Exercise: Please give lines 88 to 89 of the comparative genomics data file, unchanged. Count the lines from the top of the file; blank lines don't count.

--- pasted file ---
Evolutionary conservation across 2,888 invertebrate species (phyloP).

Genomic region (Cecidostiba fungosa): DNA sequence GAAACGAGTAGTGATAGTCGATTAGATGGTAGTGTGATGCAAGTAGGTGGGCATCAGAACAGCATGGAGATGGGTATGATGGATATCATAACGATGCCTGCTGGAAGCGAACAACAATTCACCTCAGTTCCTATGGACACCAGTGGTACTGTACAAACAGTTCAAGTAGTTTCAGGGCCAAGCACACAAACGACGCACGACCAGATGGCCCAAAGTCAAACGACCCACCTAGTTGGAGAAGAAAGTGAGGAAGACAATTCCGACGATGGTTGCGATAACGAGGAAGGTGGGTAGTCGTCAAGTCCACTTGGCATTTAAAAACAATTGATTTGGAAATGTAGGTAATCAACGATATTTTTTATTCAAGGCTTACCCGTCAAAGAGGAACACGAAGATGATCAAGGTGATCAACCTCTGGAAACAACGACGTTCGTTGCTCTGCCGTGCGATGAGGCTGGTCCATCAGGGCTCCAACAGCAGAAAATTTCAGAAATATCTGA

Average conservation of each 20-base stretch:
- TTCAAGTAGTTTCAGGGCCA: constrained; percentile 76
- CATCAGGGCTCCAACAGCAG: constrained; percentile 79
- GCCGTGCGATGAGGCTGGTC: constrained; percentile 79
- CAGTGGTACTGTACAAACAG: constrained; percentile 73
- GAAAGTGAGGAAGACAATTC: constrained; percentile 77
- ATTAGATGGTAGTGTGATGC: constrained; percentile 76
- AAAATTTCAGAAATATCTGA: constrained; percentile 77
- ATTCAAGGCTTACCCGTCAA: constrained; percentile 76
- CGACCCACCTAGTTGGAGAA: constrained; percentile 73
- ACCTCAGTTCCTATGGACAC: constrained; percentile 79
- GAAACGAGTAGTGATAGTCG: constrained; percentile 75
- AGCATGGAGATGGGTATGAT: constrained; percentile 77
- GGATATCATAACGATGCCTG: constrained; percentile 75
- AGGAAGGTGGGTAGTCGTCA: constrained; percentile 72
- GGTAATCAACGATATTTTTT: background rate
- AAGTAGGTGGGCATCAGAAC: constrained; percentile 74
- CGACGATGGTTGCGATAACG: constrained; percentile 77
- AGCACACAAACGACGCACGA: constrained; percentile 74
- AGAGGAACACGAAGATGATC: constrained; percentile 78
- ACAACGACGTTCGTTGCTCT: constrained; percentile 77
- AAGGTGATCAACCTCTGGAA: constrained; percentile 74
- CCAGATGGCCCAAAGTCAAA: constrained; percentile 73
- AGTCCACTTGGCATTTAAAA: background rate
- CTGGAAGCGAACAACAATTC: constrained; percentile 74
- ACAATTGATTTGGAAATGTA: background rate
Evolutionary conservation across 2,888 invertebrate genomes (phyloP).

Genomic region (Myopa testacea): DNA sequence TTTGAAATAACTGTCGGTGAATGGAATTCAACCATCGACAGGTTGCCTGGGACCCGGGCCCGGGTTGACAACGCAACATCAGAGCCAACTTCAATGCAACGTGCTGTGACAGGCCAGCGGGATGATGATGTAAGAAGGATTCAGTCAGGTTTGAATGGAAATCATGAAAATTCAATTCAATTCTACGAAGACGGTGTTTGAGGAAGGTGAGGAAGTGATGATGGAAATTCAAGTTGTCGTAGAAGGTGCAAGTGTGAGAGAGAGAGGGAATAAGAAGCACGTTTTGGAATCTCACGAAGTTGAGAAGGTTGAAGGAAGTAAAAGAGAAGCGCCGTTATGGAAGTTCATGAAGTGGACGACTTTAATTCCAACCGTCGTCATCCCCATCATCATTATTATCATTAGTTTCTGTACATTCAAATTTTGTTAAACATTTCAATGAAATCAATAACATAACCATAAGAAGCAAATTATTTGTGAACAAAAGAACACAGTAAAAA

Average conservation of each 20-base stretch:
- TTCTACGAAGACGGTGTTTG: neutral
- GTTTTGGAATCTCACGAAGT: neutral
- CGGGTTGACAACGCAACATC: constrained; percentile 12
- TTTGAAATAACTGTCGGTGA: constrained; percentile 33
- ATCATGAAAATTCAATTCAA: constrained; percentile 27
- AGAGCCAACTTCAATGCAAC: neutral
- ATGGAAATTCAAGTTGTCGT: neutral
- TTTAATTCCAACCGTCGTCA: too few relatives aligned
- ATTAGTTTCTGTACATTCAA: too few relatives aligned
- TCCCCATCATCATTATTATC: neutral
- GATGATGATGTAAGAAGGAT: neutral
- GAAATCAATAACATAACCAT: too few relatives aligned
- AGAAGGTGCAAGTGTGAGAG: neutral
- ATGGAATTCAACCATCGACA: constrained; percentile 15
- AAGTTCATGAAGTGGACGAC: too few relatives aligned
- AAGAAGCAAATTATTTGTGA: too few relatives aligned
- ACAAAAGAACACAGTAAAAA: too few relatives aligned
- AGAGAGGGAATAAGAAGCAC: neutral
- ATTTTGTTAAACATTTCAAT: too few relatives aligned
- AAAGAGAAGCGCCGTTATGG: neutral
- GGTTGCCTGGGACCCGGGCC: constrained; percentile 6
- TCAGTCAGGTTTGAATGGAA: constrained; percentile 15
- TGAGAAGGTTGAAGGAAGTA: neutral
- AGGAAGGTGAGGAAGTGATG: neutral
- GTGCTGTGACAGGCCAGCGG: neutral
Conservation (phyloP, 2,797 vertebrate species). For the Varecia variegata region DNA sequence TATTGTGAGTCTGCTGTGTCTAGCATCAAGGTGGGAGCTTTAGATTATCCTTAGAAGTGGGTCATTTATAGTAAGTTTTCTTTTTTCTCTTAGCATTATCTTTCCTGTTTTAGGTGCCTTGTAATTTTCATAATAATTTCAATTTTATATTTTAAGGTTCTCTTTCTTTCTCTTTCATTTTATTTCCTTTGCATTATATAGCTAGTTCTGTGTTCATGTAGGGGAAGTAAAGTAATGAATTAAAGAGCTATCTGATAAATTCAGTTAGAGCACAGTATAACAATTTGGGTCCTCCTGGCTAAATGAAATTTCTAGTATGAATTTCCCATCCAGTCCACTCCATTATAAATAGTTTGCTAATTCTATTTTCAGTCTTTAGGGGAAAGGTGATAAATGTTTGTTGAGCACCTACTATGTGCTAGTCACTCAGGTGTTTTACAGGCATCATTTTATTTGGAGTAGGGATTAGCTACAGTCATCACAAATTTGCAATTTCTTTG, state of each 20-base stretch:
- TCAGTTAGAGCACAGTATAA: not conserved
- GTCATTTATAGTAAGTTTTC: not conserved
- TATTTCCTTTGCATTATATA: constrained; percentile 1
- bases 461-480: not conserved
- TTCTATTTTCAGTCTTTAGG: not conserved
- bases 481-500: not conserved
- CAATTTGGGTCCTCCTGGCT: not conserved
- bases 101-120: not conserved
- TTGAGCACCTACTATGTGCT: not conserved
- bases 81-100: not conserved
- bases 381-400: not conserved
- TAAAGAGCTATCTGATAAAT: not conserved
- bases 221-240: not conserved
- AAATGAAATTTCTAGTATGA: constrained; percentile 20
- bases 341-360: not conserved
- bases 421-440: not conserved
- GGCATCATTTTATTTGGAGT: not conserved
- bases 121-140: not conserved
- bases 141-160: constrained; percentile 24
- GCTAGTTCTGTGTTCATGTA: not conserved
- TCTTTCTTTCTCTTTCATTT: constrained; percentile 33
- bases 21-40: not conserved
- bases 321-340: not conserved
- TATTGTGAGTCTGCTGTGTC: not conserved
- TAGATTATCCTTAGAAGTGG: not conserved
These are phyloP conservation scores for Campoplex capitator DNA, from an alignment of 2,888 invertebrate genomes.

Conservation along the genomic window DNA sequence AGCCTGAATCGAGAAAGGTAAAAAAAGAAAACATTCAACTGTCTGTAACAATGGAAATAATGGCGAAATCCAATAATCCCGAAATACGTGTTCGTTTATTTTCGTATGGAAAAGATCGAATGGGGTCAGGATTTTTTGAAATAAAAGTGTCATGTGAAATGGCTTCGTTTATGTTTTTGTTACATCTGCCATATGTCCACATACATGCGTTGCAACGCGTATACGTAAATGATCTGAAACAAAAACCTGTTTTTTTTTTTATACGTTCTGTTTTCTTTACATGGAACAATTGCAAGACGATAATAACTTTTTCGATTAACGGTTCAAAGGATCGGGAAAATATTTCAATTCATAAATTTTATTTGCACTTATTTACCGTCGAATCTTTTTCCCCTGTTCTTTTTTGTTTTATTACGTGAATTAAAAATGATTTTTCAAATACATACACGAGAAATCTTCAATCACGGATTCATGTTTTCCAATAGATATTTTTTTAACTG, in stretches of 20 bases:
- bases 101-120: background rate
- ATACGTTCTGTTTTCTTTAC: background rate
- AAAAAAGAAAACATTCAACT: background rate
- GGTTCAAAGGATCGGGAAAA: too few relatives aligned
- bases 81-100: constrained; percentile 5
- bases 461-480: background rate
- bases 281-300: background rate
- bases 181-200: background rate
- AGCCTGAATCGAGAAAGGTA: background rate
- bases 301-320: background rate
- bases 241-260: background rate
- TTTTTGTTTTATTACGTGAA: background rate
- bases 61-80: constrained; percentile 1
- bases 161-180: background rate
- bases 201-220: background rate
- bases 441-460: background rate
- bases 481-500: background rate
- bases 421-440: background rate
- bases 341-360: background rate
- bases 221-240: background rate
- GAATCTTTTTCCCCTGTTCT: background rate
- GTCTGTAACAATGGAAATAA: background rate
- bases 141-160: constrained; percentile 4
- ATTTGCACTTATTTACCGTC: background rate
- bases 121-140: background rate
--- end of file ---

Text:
- GGTTCAAAGGATCGGGAAAA: too few relatives aligned
- bases 81-100: constrained; percentile 5